• Trigger an antivirus scan
  • Detection information
  • Security intelligence updates
  • Endpoint detection and response (EDR) in block mode

More information on Microsoft Defender Antivirus in passive mode can be found here. The rest of the settings are pulled from the Microsoft Defender Antivirus VDI guidance, but let’s go over them here as well for our example scenario.

 

  • Specify the scan type to use for a scheduled scan  This setting allows you to specify the type of scan to be used, and for VDI machines the Quick Scan (default) value is recommended.
  • Randomize scheduled task times  This setting ensures that scheduled scans are randomized at a four-hour interval and for VDI machines the Enabled or Not Configured (Default) value is recommended.
  • Specify the day of the week to check for security intelligence updates  This setting allows you to specify the day of the week that you want the VDI machines to check for updates. Since VDI machines are non-persistent and are in some cases short lived the recommended setting for this is Every Day or Not Configured (Default Setting).
  • Specify the interval to check for security intelligence updates  This setting sets the interval (in hours) at which the VDI machines will check the file share for security intelligence updates. Tune this based on the interval that your scheduled task (on the server) is downloading the security intelligence packages, and other environmental factors. For our example, my server machine  is fetching security intelligence packages every 4 hours, and I’ve set this to every 2 hours on the VDI machines.

  Note: Microsoft releases security intelligence updates up to every four hours.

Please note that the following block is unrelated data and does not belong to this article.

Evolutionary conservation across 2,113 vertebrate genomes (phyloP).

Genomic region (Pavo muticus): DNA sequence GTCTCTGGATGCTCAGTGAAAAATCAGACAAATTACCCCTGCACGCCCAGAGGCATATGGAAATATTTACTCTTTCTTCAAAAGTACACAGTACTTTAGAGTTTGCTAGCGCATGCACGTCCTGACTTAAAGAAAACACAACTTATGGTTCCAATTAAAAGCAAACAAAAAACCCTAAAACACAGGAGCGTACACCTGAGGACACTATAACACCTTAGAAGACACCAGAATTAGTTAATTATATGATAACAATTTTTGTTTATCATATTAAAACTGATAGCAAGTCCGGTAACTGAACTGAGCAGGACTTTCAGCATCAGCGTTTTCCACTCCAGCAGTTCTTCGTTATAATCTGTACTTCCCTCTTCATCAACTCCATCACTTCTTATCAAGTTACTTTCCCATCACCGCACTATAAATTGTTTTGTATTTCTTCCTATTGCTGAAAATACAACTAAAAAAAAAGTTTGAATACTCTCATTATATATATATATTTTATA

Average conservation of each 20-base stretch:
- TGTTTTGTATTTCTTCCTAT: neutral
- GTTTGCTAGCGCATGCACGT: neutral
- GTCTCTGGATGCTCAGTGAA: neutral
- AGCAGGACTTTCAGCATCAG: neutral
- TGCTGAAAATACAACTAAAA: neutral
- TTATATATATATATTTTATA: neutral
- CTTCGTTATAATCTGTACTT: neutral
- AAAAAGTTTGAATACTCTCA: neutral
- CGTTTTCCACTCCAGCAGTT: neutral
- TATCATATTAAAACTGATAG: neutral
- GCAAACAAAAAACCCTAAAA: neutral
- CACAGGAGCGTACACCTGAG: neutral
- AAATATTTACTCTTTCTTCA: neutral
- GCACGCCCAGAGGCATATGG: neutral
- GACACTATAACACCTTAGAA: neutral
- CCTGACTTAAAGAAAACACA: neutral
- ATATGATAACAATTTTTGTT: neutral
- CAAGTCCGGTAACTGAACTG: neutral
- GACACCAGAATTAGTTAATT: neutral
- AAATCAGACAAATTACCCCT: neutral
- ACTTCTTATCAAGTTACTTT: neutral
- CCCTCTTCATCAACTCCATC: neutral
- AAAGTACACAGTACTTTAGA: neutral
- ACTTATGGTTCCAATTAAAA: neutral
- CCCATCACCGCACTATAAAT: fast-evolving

• Define the number of days before Antivirus security intelligence is considered out of date  This setting does just that. You need to pick the number of days after which you consider an endpoint’s antivirus to be out of date. If a client surpasses the number of days, certain actions, such as failing back to an alternate source and displaying warning icons in the user interface are triggered. This is another one you need to tune for your environment. Plan on tuning this in accordance with the number of days of security intelligence packages that you are keeping on the file share.

For this example, I’m removing security intelligence package downloads (via the PowerShell sample script) from the file share that are older than 7 days, so I’ve also set this setting to 7 (since I only keep 7 days’ worth anyway).

 

  • Define the number of days before virus security intelligence is considered out of date  This is the same setting as above, treat it and tune the same way. Typically, this will be the same setting as the setting above and in this example, I’ve also set this to “7.”

Tying it all together

 

In summary, we’ve configured a scheduled task on a designated machine to fetch, extract, and place the compressed and uncompressed security intelligence packages in a file share. Non-persistent VDI machines are pointed to this share in order to fetch the updates. We also went over a few of the bare minimum settings to provide first boot protection for non-persistent VDI machines, as well as a few other settings that should be optimized for them. Automation is definitely the glue here that keeps all of this together.

 

From the VDI master perspective, fold all of these settings together either in the registry or by using a local group policy object.

 

Tools like the Microsoft Deployment Toolkit (MDT) allow for automation of applying these settings to the VDI master, and as mentioned in my last post I’ve also integrated these first boot Microsoft Defender Antivirus settings into a sample script that’s used to stage the Microsoft Defender ATP onboarding script on your VDI master during an MDT task sequence.

 

Hopefully, this helps you test, optimize, and deploy Microsoft Defender Antivirus on your non-persistent VDI pools! Let us know what you think by leaving a comment below.

 

Jesse Esquivel, Program Manager

Microsoft Defender ATP